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Hey, does anyone know if the parking lot to the north of the lot between the power station and bishops is owned by NSPI? I would assume it is, but looking at the NS property assessment website they are two different parcels of land.

I'm just wondering if that will be redevelopped as part of this proposal. I seem to remember some talk of a park there, but that might have just been rumour. Anyway, just curious, any insight would be appreciated.

Cheers

BZ

Last edited by BravoZulu; Jul 9, 2008 at 4:18 PM. Reason: clarification
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  #38  
Old Posted Jul 9, 2008, 4:39 PM
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Originally Posted by BravoZulu View Post
Hey, does anyone know if the parking lot to the north of the lot between the power station and bishops is owned by NSPI? I would assume it is, but looking at the NS property assessment website they are two different parcels of land.

I'm just wondering if that will be redevelopped as part of this proposal. I seem to remember some talk of a park there, but that might have just been rumour. Anyway, just curious, any insight would be appreciated.

Cheers

BZ
My understanding this is Waterfront Development Corp land.
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  #39  
Old Posted Jul 9, 2008, 8:34 PM
BravoZulu BravoZulu is offline
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Thanks sdm, I guess that would explain why they are listed as two parcels of land then. Too bad I can't see who the owner is on that website without a password, must be public record somewhere though. I'll keep looking
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  #40  
Old Posted Sep 4, 2008, 12:00 PM
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Power move:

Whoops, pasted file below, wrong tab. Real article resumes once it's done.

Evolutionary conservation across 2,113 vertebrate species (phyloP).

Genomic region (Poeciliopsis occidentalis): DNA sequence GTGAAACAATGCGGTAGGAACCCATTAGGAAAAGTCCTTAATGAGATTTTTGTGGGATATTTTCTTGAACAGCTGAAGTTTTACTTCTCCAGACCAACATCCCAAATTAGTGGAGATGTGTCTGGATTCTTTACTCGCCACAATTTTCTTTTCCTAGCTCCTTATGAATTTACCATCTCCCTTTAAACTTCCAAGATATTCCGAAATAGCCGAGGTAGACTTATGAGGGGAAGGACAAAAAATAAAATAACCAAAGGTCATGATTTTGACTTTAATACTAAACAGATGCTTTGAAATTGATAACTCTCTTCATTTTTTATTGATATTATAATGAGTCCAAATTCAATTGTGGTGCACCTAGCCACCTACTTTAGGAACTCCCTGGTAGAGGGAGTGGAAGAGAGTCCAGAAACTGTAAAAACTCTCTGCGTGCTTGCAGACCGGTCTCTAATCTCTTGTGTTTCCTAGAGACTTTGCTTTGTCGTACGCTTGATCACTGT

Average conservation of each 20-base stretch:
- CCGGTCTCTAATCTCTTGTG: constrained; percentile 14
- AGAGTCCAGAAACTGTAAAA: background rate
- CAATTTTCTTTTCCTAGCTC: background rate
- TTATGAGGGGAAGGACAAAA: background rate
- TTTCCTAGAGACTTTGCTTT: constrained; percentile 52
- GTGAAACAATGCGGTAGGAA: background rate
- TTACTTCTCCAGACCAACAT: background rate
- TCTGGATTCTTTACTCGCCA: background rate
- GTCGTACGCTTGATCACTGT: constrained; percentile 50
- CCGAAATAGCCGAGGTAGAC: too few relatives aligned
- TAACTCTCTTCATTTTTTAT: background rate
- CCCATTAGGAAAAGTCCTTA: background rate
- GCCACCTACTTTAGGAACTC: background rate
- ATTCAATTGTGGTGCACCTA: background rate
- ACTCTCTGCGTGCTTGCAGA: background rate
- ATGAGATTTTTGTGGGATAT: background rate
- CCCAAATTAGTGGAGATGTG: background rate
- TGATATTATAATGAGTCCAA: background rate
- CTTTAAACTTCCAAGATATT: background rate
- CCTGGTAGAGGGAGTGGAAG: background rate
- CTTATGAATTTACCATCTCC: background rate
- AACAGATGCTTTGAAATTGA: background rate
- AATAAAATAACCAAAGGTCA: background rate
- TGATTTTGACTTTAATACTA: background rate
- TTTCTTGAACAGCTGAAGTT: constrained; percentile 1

NSP plans to spend $58.2m on new waterfront offices
By JUDY MYRDEN Business Reporter
Thu. Sep 4 - 5:17 AM



An artist’s view of the planned new Nova Scotia Power offices on the waterfront. Georges Island is in the backgound.





Nova Scotia Power wants to spend $58.2 million to turn an old power generating station on the Halifax waterfront into its new corporate offices.

The privately owned utility says the multimillion-dollar renovation of the abandoned building would be in the "best interests" of its 470,000 customers.

Consumer advocate John Merrick called it "bad timing" on Nova Scotia Power’s part to announce it wants to spend tens of millions of dollars on new headquarters at the same time it is asking the Utility and Review Board for permission to raise residential power rates by 12 per cent next year.

He said most customers may find the request for an increase hard to swallow while the power company is recording record profits.

"It raises the question whether this is an appropriate time to build new headquarters," said Mr. Merrick, who represents Nova Scotia Power’s 440,000 residential customers across the province.

The review board is to begin hearing NSP’s application for a rate increase on Sept. 15. The hike, if approved, would be the fifth in seven years.

Nova Scotia Power Inc. says in documents filed with the government regulator that it would cost less to renovate the old power station than to continue to rent corporate office space.

The proposed $58.2-million renovation is "$5 million less than the second-lowest-cost alternative," building new offices outside the downtown core, the company wrote in 38 pages of evidence.

"The Water Street renovation is the lowest-cost option for NSPI customers," the documents say. "The expenditure rehabilitates a decommissioned NSPI facility in the downtown core of the province’s capital city and improves the esthetics of utility infrastructure located at this site."

The other option Nova Scotia Power considered was to stay at its current location in Barrington Tower at Scotia Square, where it has rented space since 1971. Details of how much it would cost to stay there were blacked out on the documents, but NSP said it would be more expensive to continue to rent than to renovate the Water Street building. The Barrington Tower lease expires in March 2011.

The Water Street building would be renovated to include six floors of office space and meeting rooms, and it would be home to about 400 employees. Until recently, the old power station housed Electropolis Studios, one of Halifax’s premier film production houses. Electropolis moved to a Sackville Street location after failing to reach a deal with NSP last year to stay on Water Street.

The review board also must approve the renovation proposal and Nova Scotia Power is asking for a "timely" decision so construction could begin in January if it gets the green light.

( jmyrden@herald.ca)